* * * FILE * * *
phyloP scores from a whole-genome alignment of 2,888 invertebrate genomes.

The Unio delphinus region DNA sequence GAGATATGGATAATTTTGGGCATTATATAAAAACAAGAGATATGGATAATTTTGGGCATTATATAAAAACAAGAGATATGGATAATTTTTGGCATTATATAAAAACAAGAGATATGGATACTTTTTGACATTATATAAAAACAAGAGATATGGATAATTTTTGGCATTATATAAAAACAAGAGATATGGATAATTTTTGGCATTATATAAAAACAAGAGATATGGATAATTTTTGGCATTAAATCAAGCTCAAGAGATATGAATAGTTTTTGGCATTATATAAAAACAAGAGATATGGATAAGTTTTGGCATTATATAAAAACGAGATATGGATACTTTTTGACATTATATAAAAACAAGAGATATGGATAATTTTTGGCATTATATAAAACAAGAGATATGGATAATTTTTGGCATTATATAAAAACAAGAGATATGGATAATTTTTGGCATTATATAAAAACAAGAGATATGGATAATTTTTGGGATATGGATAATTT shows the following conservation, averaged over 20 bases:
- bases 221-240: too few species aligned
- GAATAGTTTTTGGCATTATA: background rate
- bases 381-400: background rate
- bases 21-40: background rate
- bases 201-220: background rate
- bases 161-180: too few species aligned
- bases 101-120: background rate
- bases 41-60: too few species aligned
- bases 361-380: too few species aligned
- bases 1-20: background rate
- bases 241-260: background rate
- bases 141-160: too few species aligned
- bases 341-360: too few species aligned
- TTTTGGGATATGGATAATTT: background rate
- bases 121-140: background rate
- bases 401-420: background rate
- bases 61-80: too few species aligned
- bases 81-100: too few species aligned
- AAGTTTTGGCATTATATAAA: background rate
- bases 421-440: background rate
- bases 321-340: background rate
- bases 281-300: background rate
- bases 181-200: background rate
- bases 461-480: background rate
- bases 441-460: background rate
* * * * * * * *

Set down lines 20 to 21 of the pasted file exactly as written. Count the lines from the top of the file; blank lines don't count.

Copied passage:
- bases 81-100: too few species aligned
- AAGTTTTGGCATTATATAAA: background rate